Get 20M+ Full-Text Papers For Less Than $1.50/day. Start a 14-Day Trial for You or Your Team.

Learn More →

Multicultural Challenges for Restorative Justice: Mediators' Experiences from Norway and Finland

Multicultural Challenges for Restorative Justice: Mediators' Experiences from Norway and... Since today's civil society in the Nordic countries is multi-ethnic, participants and mediators in restorative justice procedures often have diverse cultural backgrounds. This can lead to miscommunication, misunderstandings, and at worst re-victimization of the victim. This article aims to discuss the applicability of restorative justice theory and practices in cross-culture mediation with a focus on migrant minorities such as immigrants and refugees in Finland and Norway. On the basis of case studies and interviews with mediators, administrative mediation staff, and project leaders in countries, relevant issues such as communication processes, prejudices and stereotypes, the role of the mediator and mediation models are discussed. The study explains advantages of restorative justice for minorities in Norway and Finland as well as the need of safeguards. It demonstrates that restorative justice theory is a concept of conflict resolution that is more easily accessible for minorities from certain ethnic groups than from others. Finally, the value of restorative justice for the social integration of minorities is critically discussed. The purpose of this article is to draw attention to problems of restorative justice for ethnic migrant minorities, not to provide ‘handbook solutions’. In the course of this research project, it became clear that more systematic research is needed, including the perspective of participants in mediations, in order to enhance appropriate restorative justice practices for migrant minorities in the Nordic countries. http://www.deepdyve.com/assets/images/DeepDyve-Logo-lg.png Nordic Journal of Criminology Taylor & Francis

Multicultural Challenges for Restorative Justice: Mediators' Experiences from Norway and Finland

Nordic Journal of Criminology , Volume 11 (1): 22 – May 1, 2010
22 pages

Loading next page...
 
/lp/taylor-francis/multicultural-challenges-for-restorative-justice-mediators-apos-SzWvj0LrGN

References (42)

Publisher
Taylor & Francis
Copyright
Copyright Taylor & Francis Group, LLC
ISSN
1651-2340
eISSN
1404-3858
DOI
10.1080/14043851003616204
Publisher site
See Article on Publisher Site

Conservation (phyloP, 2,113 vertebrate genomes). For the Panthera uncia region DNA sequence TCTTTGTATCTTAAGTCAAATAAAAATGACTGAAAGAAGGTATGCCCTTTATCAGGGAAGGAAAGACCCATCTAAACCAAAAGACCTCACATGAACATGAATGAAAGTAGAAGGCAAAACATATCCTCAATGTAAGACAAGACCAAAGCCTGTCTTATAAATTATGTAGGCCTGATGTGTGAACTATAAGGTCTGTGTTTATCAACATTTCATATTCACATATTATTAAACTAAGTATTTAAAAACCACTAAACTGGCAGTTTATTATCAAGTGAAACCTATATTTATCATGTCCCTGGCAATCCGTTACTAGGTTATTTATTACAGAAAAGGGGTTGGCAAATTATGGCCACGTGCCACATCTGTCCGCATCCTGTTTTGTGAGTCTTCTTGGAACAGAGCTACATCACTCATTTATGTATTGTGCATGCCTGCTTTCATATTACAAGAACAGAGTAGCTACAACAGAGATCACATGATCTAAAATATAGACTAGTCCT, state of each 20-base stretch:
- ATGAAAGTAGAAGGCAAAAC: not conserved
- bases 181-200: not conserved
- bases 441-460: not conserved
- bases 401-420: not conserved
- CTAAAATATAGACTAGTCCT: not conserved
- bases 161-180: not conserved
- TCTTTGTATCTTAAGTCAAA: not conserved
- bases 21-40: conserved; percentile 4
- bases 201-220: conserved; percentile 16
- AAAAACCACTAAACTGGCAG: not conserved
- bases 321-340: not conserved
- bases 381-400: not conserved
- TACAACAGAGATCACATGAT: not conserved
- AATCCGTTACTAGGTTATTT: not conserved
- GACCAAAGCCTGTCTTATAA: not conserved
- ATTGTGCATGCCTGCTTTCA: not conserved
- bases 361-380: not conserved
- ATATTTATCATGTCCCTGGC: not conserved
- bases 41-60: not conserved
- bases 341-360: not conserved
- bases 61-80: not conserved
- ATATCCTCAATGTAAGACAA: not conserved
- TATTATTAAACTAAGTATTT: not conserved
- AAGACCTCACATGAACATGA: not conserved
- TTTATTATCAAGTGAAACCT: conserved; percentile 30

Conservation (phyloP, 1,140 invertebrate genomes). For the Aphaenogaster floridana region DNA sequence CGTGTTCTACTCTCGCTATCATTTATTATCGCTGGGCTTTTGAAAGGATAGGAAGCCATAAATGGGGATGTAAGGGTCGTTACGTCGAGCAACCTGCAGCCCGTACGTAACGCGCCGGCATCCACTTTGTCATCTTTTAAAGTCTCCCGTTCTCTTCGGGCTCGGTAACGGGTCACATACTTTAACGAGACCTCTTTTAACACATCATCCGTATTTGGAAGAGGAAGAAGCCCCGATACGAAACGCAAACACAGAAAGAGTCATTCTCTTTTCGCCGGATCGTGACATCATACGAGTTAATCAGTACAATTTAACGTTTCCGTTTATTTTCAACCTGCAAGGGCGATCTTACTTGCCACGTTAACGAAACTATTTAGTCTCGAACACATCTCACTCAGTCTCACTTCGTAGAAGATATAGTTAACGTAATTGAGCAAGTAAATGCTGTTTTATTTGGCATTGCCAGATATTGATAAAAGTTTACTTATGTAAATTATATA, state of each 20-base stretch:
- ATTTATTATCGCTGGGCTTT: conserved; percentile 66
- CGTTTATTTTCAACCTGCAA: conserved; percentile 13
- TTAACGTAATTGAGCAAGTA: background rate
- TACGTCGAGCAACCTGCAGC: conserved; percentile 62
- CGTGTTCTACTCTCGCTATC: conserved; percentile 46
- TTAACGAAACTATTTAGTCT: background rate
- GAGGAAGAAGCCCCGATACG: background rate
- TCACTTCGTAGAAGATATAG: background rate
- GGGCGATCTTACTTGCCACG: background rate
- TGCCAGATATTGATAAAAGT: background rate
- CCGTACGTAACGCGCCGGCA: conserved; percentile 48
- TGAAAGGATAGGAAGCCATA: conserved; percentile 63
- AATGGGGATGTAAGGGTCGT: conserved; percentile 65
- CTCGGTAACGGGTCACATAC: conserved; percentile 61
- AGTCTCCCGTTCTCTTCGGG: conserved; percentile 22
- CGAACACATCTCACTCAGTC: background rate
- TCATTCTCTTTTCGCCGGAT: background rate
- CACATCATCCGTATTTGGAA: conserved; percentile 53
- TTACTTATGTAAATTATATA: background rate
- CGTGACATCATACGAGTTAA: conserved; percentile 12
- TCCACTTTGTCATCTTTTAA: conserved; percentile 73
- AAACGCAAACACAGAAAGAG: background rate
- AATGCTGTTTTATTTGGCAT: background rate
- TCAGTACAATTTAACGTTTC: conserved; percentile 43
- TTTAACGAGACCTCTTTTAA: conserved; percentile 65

Abstract

Since today's civil society in the Nordic countries is multi-ethnic, participants and mediators in restorative justice procedures often have diverse cultural backgrounds. This can lead to miscommunication, misunderstandings, and at worst re-victimization of the victim. This article aims to discuss the applicability of restorative justice theory and practices in cross-culture mediation with a focus on migrant minorities such as immigrants and refugees in Finland and Norway. On the basis of case studies and interviews with mediators, administrative mediation staff, and project leaders in countries, relevant issues such as communication processes, prejudices and stereotypes, the role of the mediator and mediation models are discussed. The study explains advantages of restorative justice for minorities in Norway and Finland as well as the need of safeguards. It demonstrates that restorative justice theory is a concept of conflict resolution that is more easily accessible for minorities from certain ethnic groups than from others. Finally, the value of restorative justice for the social integration of minorities is critically discussed. The purpose of this article is to draw attention to problems of restorative justice for ethnic migrant minorities, not to provide ‘handbook solutions’. In the course of this research project, it became clear that more systematic research is needed, including the perspective of participants in mediations, in order to enhance appropriate restorative justice practices for migrant minorities in the Nordic countries.

Journal

Nordic Journal of CriminologyTaylor & Francis

Published: May 1, 2010

Keywords: Acculturation; Cross-cultural communication; Culture; Conflict resolution; Integration; Mediation; Minorities; Restorative justice; Social integration

There are no references for this article.